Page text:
Doxy for MS = Karo syrup for constipation. At 5 am Dr R (pediatrician) got a phone call from a worried mother "My child is constipated - oh, what to do?" Answer:.......and if you are worried this minute, take the child to the ER, if not bring her to the office at 8. At 10 Dr R called and the mom said "Oh Grandma said to give her Karo syrup, so we did." Dr R. said "Maybe you should call Grandma first next time"!

 Rica PPMS  EDSS 6.7 at beginning - now 2.  Began CAP Sept, 2004 with Rifampin 150 mg 2xd, Doxy 100 mg 2xd, added regular pulses Jan 2005. Jan 2006 switched to Doxy, Azith,  cont. flagyl  total 43 pulses NC USA

3/9 Symptoms returning. Began 5 abx protocol 5/9 Rifampin 600, Amox 1000, Doxy 200, MWF Azith 250, flagyl 1000 daily. Began Sept 04 PPMS EDSS 6.7 Now good days EDSS 1 Mind, like parachute, work only when open. Charlie Chan  In for the duration.&am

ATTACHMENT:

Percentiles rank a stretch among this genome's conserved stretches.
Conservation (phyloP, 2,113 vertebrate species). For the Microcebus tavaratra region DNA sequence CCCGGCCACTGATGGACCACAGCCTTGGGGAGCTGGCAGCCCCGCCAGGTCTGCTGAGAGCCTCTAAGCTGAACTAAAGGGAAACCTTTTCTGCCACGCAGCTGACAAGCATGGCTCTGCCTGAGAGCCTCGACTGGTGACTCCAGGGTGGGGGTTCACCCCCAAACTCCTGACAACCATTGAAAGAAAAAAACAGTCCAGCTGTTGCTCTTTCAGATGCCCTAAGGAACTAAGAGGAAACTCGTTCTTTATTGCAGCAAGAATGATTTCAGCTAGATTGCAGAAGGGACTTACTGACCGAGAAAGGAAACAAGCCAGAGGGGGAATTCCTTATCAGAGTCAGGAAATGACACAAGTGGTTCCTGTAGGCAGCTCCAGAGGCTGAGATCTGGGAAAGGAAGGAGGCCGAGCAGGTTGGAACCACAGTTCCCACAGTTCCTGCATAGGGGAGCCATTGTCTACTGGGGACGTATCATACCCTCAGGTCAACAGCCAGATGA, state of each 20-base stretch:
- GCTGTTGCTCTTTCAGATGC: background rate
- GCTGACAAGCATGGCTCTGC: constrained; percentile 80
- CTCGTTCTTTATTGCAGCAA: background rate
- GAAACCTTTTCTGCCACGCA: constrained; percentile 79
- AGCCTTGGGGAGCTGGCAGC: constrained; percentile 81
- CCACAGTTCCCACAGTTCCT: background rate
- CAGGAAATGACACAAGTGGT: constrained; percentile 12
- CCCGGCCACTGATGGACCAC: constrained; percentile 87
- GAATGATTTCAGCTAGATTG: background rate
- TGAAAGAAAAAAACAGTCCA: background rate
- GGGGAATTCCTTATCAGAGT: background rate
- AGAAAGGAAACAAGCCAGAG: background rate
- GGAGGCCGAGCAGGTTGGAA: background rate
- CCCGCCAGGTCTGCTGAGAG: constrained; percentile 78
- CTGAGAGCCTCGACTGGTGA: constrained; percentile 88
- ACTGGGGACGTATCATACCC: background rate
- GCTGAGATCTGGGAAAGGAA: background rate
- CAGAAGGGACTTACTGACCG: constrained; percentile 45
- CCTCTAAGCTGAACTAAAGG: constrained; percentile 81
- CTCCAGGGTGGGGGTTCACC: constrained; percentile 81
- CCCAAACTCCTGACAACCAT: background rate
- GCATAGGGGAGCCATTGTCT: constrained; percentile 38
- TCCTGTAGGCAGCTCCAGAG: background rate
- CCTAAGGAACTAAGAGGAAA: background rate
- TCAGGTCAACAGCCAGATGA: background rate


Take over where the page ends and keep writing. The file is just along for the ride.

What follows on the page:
Marie, Joyce (cypriane) here.  This is an upright, forthright website.  If it were possible for cpnhelp.org to become any more upright and forthright, your public examination of what we are doing accomplished that.  Actually, I think you did an admirable job of being as objective as someone in your shoes could be.  Those of us who are committed to the CAP need to stay abreast of what is going on outside our own microcosms and strive to remember what it was like when we were on the outside looking in.  While we are always mindful to be honest and not cover-up the warts of the CAP experience, it's also important to honestly assess how the CAP stacks up against other treatments in terms of public verifiability and within the framework of the established system of treatment standardization and transition.  Your piece was excellent for this...and just plain excellent.  Now, about the established system of approving and controlling treatments...it's good for what it's good for, and we benefit by its workings.  But, the system effects transitions at an oozing pace when compared to the much swifter transitions effected by our illnesses.  When we submit to the confines of a system that cannot serve us effectively as we are faced with grave challenges, we allow the tail to wag the dog.  When we step outide those confines to be bombarded with a plethora of non-mainstream treatments, we owe it to ourselves and our loved ones to ratchet up a few notches in our critical thinking skills.  Examination, analysis, and comparison must replace the comfort of trust.  When considering alternatives, anyone in such a precarious position could use your page as a model for evaluating any treatment. Your critical thinking skills serve you well on a personal level, as a teacher, and as a vital element of cpnhelp.org's conscience.  Yes, I mean "conscience," for beyond every dry summary of possibilities lies the question of whether or not a thing should or should not be done.  Surely, critical thinking is an ingredient in the formation of the best consciences.Joyce~caregiver-advocate in Dallas for Steve J (SPMS).  CAP since August 06, antivirals, heavy metals chelation, LDN, Metanx, Lunesta, GF/CF diet, Lauricidin, oral IgG/lactoferrin/IGF-1 booster, gamma oryzanol, astaxanthin.